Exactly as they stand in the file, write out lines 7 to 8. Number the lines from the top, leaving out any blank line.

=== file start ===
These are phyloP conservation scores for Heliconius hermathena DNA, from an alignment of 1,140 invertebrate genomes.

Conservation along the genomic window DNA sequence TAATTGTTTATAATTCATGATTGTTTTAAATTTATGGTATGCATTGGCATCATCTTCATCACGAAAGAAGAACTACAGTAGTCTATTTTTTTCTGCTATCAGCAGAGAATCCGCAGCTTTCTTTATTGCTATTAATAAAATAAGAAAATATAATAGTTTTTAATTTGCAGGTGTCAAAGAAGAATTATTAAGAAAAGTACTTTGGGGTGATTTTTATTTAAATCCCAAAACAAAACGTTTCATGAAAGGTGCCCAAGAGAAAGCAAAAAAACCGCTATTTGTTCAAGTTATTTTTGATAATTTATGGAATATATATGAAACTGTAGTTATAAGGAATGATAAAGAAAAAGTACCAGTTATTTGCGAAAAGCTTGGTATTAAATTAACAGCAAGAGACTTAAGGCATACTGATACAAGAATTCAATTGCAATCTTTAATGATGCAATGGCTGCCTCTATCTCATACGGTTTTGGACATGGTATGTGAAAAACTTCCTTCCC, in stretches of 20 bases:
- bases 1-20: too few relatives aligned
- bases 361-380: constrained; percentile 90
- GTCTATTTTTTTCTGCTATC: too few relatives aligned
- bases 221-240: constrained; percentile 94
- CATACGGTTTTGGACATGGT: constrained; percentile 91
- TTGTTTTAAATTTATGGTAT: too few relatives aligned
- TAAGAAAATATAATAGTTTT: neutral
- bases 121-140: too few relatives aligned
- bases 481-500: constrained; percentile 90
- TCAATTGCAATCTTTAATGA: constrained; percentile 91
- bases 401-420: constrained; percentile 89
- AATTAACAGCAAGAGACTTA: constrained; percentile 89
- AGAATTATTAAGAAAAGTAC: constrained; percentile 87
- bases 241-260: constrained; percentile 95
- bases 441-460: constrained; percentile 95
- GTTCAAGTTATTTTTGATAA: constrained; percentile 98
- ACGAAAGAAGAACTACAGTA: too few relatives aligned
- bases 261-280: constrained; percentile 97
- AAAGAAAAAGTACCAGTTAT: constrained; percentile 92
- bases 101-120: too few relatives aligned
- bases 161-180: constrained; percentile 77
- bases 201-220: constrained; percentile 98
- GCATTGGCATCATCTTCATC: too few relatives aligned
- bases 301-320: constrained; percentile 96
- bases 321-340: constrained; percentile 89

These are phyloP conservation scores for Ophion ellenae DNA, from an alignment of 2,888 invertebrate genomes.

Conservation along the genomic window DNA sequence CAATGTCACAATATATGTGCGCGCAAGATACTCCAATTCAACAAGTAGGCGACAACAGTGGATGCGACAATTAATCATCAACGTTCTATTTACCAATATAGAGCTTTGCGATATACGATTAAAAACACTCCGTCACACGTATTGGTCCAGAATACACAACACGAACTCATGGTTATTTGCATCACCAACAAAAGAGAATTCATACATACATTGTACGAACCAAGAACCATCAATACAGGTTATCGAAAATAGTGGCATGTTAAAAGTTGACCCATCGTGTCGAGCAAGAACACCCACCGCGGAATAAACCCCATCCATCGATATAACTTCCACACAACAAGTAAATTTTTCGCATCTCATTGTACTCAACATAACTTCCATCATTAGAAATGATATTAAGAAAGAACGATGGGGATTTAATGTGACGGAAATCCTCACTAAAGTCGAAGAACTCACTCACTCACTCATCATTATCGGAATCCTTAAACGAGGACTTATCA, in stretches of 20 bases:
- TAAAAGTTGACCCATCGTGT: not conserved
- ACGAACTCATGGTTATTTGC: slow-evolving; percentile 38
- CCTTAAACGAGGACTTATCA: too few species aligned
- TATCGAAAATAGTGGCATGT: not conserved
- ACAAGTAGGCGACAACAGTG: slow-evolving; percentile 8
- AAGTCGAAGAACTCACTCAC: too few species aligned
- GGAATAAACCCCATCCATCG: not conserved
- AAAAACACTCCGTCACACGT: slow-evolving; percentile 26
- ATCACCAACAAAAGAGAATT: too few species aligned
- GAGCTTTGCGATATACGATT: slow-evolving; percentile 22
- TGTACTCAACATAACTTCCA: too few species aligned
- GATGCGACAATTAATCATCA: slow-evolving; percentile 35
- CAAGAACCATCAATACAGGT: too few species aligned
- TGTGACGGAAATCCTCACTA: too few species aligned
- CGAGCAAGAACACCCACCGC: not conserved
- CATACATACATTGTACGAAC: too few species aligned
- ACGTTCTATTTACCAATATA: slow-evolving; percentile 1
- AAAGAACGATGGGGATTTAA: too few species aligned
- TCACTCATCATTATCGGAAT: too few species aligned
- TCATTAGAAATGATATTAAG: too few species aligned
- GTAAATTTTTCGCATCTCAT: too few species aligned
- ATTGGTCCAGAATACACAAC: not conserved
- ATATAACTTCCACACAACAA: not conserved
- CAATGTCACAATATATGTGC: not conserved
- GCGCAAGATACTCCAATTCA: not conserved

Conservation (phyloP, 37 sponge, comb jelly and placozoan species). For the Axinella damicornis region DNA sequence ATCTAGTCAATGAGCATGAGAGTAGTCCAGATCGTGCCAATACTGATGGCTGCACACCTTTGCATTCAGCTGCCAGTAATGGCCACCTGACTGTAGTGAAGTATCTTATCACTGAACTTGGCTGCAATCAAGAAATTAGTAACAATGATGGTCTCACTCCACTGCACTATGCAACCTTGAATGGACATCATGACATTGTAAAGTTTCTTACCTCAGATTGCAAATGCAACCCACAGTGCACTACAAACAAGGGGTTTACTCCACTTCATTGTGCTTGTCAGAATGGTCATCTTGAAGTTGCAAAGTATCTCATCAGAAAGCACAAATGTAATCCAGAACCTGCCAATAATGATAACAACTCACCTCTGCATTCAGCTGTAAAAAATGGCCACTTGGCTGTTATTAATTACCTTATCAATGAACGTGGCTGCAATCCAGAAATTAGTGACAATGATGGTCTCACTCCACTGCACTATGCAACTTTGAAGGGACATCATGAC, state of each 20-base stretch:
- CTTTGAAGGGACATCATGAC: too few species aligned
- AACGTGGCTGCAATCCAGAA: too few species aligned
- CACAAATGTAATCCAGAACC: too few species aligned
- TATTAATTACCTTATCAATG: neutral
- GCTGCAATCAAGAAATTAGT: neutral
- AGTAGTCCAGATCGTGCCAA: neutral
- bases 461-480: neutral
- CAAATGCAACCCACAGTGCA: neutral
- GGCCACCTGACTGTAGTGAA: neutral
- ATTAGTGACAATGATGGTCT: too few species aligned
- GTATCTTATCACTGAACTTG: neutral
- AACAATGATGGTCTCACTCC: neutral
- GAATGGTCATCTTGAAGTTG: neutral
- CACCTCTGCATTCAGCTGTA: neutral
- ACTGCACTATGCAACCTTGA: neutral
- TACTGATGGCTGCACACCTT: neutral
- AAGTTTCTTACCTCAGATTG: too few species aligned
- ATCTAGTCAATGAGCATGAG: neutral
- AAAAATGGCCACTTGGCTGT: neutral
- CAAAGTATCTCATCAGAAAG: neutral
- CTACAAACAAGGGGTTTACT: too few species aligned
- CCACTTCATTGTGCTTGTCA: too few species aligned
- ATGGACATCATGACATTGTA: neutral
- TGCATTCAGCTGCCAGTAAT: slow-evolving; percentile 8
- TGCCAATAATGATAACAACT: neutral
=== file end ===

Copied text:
- CATACGGTTTTGGACATGGT: constrained; percentile 91
- TTGTTTTAAATTTATGGTAT: too few relatives aligned